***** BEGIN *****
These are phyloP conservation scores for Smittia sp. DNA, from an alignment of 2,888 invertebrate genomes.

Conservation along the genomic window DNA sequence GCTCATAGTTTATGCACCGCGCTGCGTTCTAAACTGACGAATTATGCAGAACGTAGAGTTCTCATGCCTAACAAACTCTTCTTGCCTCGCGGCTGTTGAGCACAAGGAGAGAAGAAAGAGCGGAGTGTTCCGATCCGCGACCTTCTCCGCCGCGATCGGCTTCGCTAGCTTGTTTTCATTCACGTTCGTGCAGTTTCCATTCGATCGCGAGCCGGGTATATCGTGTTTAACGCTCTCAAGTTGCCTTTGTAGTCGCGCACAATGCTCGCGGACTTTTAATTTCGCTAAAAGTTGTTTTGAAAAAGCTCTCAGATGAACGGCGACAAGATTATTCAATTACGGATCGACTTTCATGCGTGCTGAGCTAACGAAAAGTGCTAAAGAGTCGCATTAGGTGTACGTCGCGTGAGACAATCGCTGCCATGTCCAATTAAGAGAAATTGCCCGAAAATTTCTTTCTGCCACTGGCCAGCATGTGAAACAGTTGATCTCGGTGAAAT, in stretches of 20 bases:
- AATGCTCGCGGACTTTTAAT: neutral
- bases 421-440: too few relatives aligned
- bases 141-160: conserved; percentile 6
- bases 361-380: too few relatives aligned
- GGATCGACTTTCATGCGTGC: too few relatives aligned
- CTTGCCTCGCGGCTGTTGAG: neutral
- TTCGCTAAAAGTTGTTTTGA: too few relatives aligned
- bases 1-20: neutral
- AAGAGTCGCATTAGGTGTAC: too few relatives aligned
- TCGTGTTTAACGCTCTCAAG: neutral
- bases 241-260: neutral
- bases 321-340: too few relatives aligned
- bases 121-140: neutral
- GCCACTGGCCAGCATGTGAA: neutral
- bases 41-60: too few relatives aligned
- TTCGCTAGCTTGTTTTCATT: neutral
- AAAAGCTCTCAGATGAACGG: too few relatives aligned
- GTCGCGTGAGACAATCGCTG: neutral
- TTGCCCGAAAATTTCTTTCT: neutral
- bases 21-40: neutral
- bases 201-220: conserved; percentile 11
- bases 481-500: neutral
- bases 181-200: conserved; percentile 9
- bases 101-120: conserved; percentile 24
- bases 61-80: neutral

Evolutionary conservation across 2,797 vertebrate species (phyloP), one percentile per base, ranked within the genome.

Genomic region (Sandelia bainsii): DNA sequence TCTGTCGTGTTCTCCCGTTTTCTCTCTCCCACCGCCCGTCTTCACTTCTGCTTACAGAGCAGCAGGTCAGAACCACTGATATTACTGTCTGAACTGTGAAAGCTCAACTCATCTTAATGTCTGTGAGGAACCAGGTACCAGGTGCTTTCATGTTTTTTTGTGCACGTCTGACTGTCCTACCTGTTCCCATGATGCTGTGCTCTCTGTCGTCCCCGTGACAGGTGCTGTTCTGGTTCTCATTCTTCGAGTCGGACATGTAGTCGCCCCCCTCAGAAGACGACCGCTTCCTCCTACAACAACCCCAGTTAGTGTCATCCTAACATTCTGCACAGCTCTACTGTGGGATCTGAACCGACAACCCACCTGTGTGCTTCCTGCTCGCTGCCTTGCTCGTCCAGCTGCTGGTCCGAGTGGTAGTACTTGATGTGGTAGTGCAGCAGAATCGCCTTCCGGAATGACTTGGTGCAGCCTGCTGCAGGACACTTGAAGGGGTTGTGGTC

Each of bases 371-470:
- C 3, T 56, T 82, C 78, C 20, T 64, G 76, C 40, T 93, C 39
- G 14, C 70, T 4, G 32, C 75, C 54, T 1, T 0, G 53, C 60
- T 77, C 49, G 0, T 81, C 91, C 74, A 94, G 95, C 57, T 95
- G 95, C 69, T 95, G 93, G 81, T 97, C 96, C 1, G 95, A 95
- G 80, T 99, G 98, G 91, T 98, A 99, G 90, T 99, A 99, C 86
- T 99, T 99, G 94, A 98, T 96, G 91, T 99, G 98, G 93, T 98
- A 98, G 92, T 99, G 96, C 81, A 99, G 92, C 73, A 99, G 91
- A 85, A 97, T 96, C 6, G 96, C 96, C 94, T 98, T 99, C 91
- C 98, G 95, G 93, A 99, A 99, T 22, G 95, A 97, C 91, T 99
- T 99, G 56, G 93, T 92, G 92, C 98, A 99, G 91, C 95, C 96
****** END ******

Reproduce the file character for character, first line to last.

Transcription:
These are phyloP conservation scores for Smittia sp. DNA, from an alignment of 2,888 invertebrate genomes.

Conservation along the genomic window DNA sequence GCTCATAGTTTATGCACCGCGCTGCGTTCTAAACTGACGAATTATGCAGAACGTAGAGTTCTCATGCCTAACAAACTCTTCTTGCCTCGCGGCTGTTGAGCACAAGGAGAGAAGAAAGAGCGGAGTGTTCCGATCCGCGACCTTCTCCGCCGCGATCGGCTTCGCTAGCTTGTTTTCATTCACGTTCGTGCAGTTTCCATTCGATCGCGAGCCGGGTATATCGTGTTTAACGCTCTCAAGTTGCCTTTGTAGTCGCGCACAATGCTCGCGGACTTTTAATTTCGCTAAAAGTTGTTTTGAAAAAGCTCTCAGATGAACGGCGACAAGATTATTCAATTACGGATCGACTTTCATGCGTGCTGAGCTAACGAAAAGTGCTAAAGAGTCGCATTAGGTGTACGTCGCGTGAGACAATCGCTGCCATGTCCAATTAAGAGAAATTGCCCGAAAATTTCTTTCTGCCACTGGCCAGCATGTGAAACAGTTGATCTCGGTGAAAT, in stretches of 20 bases:
- AATGCTCGCGGACTTTTAAT: neutral
- bases 421-440: too few relatives aligned
- bases 141-160: conserved; percentile 6
- bases 361-380: too few relatives aligned
- GGATCGACTTTCATGCGTGC: too few relatives aligned
- CTTGCCTCGCGGCTGTTGAG: neutral
- TTCGCTAAAAGTTGTTTTGA: too few relatives aligned
- bases 1-20: neutral
- AAGAGTCGCATTAGGTGTAC: too few relatives aligned
- TCGTGTTTAACGCTCTCAAG: neutral
- bases 241-260: neutral
- bases 321-340: too few relatives aligned
- bases 121-140: neutral
- GCCACTGGCCAGCATGTGAA: neutral
- bases 41-60: too few relatives aligned
- TTCGCTAGCTTGTTTTCATT: neutral
- AAAAGCTCTCAGATGAACGG: too few relatives aligned
- GTCGCGTGAGACAATCGCTG: neutral
- TTGCCCGAAAATTTCTTTCT: neutral
- bases 21-40: neutral
- bases 201-220: conserved; percentile 11
- bases 481-500: neutral
- bases 181-200: conserved; percentile 9
- bases 101-120: conserved; percentile 24
- bases 61-80: neutral

Evolutionary conservation across 2,797 vertebrate species (phyloP), one percentile per base, ranked within the genome.

Genomic region (Sandelia bainsii): DNA sequence TCTGTCGTGTTCTCCCGTTTTCTCTCTCCCACCGCCCGTCTTCACTTCTGCTTACAGAGCAGCAGGTCAGAACCACTGATATTACTGTCTGAACTGTGAAAGCTCAACTCATCTTAATGTCTGTGAGGAACCAGGTACCAGGTGCTTTCATGTTTTTTTGTGCACGTCTGACTGTCCTACCTGTTCCCATGATGCTGTGCTCTCTGTCGTCCCCGTGACAGGTGCTGTTCTGGTTCTCATTCTTCGAGTCGGACATGTAGTCGCCCCCCTCAGAAGACGACCGCTTCCTCCTACAACAACCCCAGTTAGTGTCATCCTAACATTCTGCACAGCTCTACTGTGGGATCTGAACCGACAACCCACCTGTGTGCTTCCTGCTCGCTGCCTTGCTCGTCCAGCTGCTGGTCCGAGTGGTAGTACTTGATGTGGTAGTGCAGCAGAATCGCCTTCCGGAATGACTTGGTGCAGCCTGCTGCAGGACACTTGAAGGGGTTGTGGTC

Each of bases 371-470:
- C 3, T 56, T 82, C 78, C 20, T 64, G 76, C 40, T 93, C 39
- G 14, C 70, T 4, G 32, C 75, C 54, T 1, T 0, G 53, C 60
- T 77, C 49, G 0, T 81, C 91, C 74, A 94, G 95, C 57, T 95
- G 95, C 69, T 95, G 93, G 81, T 97, C 96, C 1, G 95, A 95
- G 80, T 99, G 98, G 91, T 98, A 99, G 90, T 99, A 99, C 86
- T 99, T 99, G 94, A 98, T 96, G 91, T 99, G 98, G 93, T 98
- A 98, G 92, T 99, G 96, C 81, A 99, G 92, C 73, A 99, G 91
- A 85, A 97, T 96, C 6, G 96, C 96, C 94, T 98, T 99, C 91
- C 98, G 95, G 93, A 99, A 99, T 22, G 95, A 97, C 91, T 99
- T 99, G 56, G 93, T 92, G 92, C 98, A 99, G 91, C 95, C 96